Summer Mitch Started Selling His Prescription, The By Tyler Haag, 29 pgs.

May 29, 2020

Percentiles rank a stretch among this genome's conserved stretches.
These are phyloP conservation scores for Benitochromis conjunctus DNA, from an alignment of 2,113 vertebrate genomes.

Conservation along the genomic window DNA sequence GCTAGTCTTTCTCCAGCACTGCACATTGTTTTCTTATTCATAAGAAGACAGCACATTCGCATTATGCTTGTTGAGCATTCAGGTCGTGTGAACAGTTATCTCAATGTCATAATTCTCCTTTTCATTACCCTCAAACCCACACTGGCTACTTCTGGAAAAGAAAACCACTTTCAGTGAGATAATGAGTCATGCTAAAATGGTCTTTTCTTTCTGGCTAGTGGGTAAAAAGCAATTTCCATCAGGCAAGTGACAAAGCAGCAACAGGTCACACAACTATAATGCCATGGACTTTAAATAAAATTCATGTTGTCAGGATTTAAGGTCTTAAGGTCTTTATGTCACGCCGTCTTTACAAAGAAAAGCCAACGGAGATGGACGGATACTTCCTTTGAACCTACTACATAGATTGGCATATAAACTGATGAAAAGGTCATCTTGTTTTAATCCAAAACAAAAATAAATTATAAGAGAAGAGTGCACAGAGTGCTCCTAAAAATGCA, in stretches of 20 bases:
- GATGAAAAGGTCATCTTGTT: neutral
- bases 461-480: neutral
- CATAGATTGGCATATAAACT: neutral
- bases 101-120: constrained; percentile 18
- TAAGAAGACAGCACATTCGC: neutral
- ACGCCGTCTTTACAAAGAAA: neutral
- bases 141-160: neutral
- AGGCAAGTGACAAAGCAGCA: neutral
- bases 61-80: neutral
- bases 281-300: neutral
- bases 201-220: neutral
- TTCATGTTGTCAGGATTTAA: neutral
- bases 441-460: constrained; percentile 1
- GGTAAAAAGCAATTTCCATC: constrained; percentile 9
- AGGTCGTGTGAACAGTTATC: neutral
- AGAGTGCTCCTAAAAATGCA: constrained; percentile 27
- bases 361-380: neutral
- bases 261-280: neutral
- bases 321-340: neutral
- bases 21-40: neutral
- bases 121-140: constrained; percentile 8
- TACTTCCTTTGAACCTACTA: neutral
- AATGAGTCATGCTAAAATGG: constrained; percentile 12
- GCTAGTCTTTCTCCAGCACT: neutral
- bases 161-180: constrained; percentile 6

Short collection of mostly short poems about the trials and tribulations of city life, being a guy who likes girls, and having feelings. These poems are written in that vogue all-lowercase all-affect barebones style that’s been popular for a minute now but rupi kaur really brought to the mainstream, but these have more atmosphere to them than is typical of that style. The images invoked are the strong suit here—images of a life, particular and romantic as a poem should be, about the places it loves. The characters are bold caricatures: snapshots of presumably real people in the moment when Haag saw them—nothing less, nothing more—which lends them credibility in the scenes they inhabit. No posturing here about the world or the state of things, just a guy and his IPAs and his notebooks piling up in the garage. This would be a good book to give to your ex-boyfriend if he likes to talk about “getting really fucked up that one time” or “Bukowski.” This would be a good book to read for yourself if you like “poems that invoke the movie Say Anything”or “girls in Calvin Klein briefs.” Available only on Amazon or by email. –jimmy cooper ([email protected])

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